by Emmet Penney (@ChknNugtDeepSt8)
It’s no secret Americans have, since the tail end of the Cold War, mounted a withering retreat from “causes” and commitments into the realm of the self. We have no story of the future, save for the recent explosion of climate catastrophe pessimism. Privatization and the Internet of Things have deleted from our lives much of the social field while stretching the invisible tentacles of digital power into our everyday lives. Our main line of psychic defense shapes itself into an extreme self-concern. It is how we steward our “minimal selves.” What kind of art can a deteriorating culture/decrepit society produce?
Chicago two-piece, Drool, answer with a frightening and powerful new album, DROOL II, out from Born Yesterday this month. Ben Leach (vocals/drums) and Hersh D. Chabra (vocals/guitar) have stripped down their sound as if to reflect back to us our current predicament. The album focuses on themes of “introspection, authority, dehumanization, and bigotry” from the left, as Born Yesterday’s press release says. Drool expresses these themes through coldness, outburst, and repetition.
Drool gifts tracks like “Sky” with an emotionally flat, yet often aggressive delivery. It’s hard not to hear the pale ghost of Joy Division’s Ian Curtis being summoned, but whereas Curtis “had a depressive’s eerie composure, an infinite resignation” as Mark Fisher wrote, Drool brings their own inflections and insights. Their tone is so matter-of-fact that even confession feels like confrontation: “I respect the power of suggestion / tell me exactly what in clear language / I'm impressionable to a fault / use this to your benefit.” It’s so bald, so abject it upsets. When I listen to it, I hear an exhaustion I know I feel an am afraid to face. Where is this “You” to whom the song is addressed? The answer might very well be “everywhere.” Thus, as Drool sings, it’s impossible to locate yourself in any “grand scheme”; though it is grand--much bigger than you, at least--and most definitely a scheme.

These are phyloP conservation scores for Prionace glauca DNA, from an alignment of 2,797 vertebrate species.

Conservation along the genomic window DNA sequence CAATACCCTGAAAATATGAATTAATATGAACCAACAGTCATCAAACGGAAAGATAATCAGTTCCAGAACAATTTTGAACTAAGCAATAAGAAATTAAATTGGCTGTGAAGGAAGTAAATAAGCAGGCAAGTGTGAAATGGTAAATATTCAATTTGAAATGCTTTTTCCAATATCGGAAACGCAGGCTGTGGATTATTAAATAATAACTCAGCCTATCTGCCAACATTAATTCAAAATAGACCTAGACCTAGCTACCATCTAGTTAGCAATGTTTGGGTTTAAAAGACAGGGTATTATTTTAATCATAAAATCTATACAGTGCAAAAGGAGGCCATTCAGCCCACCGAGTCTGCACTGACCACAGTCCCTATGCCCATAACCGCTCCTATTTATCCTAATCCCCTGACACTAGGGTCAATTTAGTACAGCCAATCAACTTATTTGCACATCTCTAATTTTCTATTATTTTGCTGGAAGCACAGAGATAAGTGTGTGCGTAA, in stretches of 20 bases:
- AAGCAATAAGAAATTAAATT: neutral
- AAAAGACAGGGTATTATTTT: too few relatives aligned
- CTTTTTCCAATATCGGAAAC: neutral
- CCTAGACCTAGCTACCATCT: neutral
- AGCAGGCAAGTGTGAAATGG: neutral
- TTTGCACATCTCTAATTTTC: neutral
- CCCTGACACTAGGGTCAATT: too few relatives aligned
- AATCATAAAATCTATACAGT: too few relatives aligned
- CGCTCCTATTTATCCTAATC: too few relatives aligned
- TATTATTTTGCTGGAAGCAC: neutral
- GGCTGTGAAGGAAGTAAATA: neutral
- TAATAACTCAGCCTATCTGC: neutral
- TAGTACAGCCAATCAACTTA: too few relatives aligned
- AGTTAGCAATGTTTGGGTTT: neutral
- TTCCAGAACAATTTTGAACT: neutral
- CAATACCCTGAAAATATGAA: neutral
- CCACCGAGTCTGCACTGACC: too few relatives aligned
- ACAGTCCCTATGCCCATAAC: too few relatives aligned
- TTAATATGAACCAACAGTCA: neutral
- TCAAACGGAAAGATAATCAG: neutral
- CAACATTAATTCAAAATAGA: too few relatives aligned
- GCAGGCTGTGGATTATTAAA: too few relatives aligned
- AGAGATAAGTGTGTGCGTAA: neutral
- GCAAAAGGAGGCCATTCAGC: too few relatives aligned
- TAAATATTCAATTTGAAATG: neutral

On the other hand, Drool also brings something more explosive to the table. On “Terminal,” it opens with Drool howling “Have you come to make it better? / You’ve got to make it better.” Part interrogation, part plea. It sounds like a musical take on the Voight-Kampf Test from Bladerunner, a drawn-out interview meant to expose androids. Why aren’t you making it better? Why are you here? Don’t you understand what you have to do? The answer, “And I’m just saying stuff like ‘yeah, whatever man’ / and so on and so on” evokes reflexive impotence. Certainly things are better; certainly, you should do more. But can you? Can you really?
The musical atmosphere around these lyrics works well: Leach’s punchy drumming welds seamlessly to Chabra’s nimble, spidery guitar work. The band relies on repetition to create tension. Obviously, most music involves some kind of pattering, but Drool, in “Paint” and “Shoes,” for example, rely on uniformity in the repetition of musical phrases to force the listener into a corner. Their stripped-to-the-bones sound makes certain songs feel inescapable. Short fiction writer Charles D’Ambrosio argues that the primary purpose of the short story is to increase tension over time. If you think you’re supposed to hit some kind of climax, you’ll have a lot of stories that end in bar-fights. I wager that Drool makes a similar wager and succeeds. This record gasps for air, for relief. And it promises neither.